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Integrating the dark side of competition into explanations of business failures: Evidence from a developing economy

Amankwah-Amoah, Joseph, Antwi-Agyei, Issek, Zhang, Hongxu (2017) Integrating the dark side of competition into explanations of business failures: Evidence from a developing economy. European Management Review, 15 (1). pp. 97-109. ISSN 1740-4754. E-ISSN 1740-4762. (doi:10.1111/emre.12131) (KAR id:61771)

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http://dx.doi.org/10.1111/emre.12131

Abstract

In spite of the growing body of literature on the bright side of inter-firm relationships, limited attention has been paid to the dark side of inter-firm relationships. Using insights of serial entrepreneurs in a developing economy, we articulate the mechanisms through which adverse rumours and misinformation perpetrated by rivals' firms undermine small businesses and lead to decline and eventual collapse. We uncovered that the rumours were made more potent when combined with other factors such as prior history of poor and faulty products, sensitivity of industry and intense competition from rival firms in reducing the life chance of firms. Our study also uncovered that inter-firm backstabbing leads former business owners to form a negative perception of former competitors and their organizations even after their business collapsed. We conclude by articulating the theoretical and practical implications.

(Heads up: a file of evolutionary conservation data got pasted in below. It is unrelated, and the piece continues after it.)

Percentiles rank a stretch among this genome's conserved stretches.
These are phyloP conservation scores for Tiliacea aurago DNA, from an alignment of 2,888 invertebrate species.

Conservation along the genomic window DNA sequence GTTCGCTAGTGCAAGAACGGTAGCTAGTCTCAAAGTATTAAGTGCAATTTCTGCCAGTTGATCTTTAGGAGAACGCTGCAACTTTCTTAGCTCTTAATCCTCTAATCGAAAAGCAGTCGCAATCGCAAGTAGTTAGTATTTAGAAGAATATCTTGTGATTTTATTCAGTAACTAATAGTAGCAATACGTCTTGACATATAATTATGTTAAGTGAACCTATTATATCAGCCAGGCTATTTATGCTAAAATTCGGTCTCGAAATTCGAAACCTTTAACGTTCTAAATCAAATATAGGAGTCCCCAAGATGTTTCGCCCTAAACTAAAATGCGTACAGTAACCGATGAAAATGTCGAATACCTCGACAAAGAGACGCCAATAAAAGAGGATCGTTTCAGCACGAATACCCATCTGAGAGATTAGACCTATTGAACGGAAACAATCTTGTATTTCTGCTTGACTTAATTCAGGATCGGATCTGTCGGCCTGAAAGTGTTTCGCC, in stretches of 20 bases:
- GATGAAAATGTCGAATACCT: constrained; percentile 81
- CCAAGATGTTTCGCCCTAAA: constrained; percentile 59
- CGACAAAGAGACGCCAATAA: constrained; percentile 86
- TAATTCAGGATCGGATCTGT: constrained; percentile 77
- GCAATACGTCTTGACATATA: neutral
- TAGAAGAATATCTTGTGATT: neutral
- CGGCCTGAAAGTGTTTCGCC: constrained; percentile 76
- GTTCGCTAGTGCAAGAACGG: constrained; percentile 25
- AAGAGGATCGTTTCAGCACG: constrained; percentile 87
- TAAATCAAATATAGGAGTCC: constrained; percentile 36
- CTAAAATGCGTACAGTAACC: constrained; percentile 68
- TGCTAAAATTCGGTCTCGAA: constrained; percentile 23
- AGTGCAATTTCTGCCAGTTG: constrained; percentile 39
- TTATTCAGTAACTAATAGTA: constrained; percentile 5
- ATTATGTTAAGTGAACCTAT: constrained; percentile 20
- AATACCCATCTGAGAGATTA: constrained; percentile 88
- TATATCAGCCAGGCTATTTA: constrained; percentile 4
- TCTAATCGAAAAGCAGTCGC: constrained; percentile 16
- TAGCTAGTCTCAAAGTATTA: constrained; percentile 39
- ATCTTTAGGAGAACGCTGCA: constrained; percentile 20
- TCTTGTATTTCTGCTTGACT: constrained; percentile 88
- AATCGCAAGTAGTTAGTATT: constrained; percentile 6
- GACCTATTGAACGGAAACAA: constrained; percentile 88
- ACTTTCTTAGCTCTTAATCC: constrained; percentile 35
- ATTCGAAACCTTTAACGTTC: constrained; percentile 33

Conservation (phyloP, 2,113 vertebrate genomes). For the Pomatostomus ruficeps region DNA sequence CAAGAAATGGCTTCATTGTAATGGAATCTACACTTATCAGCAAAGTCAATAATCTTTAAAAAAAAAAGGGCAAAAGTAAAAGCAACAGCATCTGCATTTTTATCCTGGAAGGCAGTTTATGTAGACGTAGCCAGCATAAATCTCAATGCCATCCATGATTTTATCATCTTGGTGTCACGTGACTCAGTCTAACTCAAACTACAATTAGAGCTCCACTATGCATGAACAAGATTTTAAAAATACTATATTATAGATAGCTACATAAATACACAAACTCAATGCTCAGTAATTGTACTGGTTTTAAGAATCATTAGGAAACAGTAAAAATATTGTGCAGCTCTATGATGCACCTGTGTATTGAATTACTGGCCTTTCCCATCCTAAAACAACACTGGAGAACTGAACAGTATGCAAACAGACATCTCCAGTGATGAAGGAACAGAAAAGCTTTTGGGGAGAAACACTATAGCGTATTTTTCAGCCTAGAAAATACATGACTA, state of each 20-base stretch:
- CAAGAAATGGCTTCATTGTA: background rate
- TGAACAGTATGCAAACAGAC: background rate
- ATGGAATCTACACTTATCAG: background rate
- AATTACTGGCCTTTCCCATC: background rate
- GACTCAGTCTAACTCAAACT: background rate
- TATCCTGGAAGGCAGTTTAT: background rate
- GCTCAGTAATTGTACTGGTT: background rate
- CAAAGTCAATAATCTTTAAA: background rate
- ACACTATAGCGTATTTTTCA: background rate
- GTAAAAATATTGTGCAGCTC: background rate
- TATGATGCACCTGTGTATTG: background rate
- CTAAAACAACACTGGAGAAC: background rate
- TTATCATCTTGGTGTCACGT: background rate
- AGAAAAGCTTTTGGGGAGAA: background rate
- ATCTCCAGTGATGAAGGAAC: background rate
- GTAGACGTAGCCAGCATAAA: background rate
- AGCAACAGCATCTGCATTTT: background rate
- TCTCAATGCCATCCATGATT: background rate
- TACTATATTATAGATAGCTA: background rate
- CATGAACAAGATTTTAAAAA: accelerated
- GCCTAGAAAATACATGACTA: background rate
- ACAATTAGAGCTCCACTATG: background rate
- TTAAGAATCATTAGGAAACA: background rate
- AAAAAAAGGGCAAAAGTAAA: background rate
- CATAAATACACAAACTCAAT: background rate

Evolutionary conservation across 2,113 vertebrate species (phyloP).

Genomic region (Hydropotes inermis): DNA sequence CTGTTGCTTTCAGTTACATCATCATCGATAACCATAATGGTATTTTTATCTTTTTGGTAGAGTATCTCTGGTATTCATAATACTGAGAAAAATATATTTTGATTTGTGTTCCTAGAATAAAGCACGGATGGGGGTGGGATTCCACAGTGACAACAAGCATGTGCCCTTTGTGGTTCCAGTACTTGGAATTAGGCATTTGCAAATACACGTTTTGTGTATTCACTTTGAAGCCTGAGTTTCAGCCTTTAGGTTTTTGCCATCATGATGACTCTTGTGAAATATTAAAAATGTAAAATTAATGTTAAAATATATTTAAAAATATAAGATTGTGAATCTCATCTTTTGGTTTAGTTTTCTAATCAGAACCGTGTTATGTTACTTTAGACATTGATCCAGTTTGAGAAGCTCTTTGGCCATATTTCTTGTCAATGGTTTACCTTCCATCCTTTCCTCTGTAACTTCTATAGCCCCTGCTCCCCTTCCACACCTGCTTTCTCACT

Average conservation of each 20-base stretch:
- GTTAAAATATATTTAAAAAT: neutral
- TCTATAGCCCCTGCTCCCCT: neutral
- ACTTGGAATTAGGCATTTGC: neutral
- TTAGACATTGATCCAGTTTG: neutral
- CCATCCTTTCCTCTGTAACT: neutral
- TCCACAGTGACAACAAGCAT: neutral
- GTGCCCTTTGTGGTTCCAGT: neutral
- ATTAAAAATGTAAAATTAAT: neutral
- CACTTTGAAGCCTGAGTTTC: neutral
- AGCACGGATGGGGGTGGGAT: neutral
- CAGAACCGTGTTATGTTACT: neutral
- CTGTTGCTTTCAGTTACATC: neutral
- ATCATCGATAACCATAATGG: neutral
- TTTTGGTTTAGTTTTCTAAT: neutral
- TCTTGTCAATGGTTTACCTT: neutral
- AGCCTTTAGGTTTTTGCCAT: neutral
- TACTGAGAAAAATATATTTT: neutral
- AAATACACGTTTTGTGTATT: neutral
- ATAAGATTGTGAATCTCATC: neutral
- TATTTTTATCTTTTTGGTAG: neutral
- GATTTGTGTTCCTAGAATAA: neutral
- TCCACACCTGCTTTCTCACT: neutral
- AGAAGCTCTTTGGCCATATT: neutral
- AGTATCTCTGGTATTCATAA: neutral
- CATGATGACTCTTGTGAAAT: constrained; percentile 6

Item Type: Article
DOI/Identification number: 10.1111/emre.12131
Subjects: H Social Sciences > H Social Sciences (General)
Divisions: Divisions > Kent Business School - Division > Department of Marketing, Entrepreneurship and International Business
Depositing User: Joseph Amankwah-Amoah
Date Deposited: 18 May 2017 13:59 UTC
Last Modified: 08 Oct 2021 15:55 UTC
Resource URI: https://kar.kent.ac.uk/id/eprint/61771 (The current URI for this page, for reference purposes)
Amankwah-Amoah, Joseph: https://orcid.org/0000-0003-0383-5831
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